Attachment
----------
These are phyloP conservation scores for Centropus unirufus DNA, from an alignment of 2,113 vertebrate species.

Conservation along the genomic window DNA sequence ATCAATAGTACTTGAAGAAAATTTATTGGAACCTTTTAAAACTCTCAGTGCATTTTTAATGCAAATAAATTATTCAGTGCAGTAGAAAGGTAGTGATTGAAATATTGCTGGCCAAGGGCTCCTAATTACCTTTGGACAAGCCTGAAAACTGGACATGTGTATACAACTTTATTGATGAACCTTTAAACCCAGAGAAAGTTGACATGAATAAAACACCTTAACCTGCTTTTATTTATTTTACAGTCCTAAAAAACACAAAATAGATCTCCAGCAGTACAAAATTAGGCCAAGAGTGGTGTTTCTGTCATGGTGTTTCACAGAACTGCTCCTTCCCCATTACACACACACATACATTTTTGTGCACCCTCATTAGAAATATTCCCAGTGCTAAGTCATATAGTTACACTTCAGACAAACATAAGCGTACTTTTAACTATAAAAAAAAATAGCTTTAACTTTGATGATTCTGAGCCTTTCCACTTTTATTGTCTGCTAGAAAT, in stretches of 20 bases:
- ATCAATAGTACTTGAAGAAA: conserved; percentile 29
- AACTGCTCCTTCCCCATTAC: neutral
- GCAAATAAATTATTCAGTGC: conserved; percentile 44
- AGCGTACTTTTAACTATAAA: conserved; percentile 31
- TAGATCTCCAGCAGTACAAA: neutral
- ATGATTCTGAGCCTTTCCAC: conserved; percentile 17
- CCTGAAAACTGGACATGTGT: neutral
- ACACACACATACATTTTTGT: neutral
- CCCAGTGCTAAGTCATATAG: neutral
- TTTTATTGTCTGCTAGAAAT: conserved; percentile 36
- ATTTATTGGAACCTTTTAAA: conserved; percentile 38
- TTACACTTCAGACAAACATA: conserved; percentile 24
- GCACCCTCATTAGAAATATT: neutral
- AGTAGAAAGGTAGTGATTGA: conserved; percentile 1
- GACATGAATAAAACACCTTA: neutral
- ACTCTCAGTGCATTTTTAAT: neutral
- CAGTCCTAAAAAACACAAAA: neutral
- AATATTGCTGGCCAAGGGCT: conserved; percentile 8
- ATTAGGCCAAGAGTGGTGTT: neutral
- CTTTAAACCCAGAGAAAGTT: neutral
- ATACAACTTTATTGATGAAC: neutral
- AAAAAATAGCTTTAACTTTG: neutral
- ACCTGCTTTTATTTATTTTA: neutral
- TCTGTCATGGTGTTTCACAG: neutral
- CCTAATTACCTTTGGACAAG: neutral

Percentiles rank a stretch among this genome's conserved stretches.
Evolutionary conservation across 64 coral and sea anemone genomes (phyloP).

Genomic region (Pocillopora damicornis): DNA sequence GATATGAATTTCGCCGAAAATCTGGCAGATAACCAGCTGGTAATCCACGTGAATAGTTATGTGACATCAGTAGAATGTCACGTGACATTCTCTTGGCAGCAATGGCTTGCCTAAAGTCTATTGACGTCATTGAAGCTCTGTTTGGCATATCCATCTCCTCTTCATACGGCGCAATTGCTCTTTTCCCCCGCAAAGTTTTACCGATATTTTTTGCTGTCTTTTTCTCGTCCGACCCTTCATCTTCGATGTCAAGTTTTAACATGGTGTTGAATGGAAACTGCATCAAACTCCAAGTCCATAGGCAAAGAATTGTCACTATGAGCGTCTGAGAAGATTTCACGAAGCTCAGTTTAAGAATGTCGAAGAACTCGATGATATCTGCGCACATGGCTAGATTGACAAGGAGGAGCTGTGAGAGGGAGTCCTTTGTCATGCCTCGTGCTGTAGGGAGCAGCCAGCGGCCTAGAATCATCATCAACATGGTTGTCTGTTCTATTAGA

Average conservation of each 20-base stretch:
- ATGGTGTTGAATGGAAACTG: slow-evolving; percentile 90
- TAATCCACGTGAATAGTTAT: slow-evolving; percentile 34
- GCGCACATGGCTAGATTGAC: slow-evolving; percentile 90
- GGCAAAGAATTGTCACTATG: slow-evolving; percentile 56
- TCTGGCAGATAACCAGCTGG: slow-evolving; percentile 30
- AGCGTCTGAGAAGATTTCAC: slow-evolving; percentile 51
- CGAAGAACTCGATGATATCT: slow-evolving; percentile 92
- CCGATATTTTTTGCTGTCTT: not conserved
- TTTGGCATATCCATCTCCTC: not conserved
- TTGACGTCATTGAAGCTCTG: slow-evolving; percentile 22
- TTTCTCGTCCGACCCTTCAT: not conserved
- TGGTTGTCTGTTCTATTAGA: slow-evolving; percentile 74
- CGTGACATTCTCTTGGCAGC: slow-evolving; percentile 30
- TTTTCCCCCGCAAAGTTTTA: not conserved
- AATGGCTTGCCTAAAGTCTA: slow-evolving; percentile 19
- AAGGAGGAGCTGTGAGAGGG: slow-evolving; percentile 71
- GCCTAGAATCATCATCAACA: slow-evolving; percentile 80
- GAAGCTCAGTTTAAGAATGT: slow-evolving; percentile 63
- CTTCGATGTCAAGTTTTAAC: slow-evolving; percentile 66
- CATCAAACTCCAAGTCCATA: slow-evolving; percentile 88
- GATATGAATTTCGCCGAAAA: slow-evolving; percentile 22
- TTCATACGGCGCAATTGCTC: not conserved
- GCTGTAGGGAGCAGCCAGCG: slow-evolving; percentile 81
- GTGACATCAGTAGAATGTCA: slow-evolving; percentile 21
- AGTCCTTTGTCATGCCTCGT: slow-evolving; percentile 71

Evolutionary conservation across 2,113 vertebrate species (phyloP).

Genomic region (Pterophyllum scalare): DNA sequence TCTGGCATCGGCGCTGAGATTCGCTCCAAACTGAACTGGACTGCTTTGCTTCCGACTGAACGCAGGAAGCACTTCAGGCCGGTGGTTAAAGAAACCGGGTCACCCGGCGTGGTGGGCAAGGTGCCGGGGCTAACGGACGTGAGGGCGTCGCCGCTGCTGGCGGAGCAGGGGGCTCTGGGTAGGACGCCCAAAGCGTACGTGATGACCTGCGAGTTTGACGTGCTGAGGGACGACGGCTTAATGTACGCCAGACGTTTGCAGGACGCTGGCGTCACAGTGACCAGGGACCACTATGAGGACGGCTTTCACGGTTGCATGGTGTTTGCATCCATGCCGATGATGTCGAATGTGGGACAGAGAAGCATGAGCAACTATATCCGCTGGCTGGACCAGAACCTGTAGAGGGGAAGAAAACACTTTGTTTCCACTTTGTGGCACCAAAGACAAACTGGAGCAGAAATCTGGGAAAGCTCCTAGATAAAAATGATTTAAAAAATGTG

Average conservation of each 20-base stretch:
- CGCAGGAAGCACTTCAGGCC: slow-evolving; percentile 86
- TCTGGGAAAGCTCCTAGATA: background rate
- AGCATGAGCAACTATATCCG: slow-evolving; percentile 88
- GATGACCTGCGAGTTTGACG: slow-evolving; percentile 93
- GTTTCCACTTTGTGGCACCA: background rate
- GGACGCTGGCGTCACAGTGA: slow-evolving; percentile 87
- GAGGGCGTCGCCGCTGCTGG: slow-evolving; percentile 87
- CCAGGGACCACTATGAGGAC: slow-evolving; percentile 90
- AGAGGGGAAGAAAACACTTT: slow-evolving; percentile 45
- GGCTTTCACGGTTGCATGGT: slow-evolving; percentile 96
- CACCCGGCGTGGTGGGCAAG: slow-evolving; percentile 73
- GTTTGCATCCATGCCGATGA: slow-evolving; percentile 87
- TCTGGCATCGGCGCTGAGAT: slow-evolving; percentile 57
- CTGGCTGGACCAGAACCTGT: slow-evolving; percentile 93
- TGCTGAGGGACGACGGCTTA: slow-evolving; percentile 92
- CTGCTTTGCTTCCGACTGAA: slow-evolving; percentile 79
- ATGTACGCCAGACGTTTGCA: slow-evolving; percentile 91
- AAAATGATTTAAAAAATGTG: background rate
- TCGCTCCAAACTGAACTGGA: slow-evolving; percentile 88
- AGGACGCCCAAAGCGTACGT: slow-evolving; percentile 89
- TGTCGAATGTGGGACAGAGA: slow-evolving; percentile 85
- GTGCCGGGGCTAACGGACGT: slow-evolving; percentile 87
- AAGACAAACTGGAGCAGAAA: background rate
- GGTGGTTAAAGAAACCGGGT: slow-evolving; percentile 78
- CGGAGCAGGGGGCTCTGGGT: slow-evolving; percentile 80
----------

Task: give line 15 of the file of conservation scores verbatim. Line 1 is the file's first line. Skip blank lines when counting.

- GCACCCTCATTAGAAATATT: neutral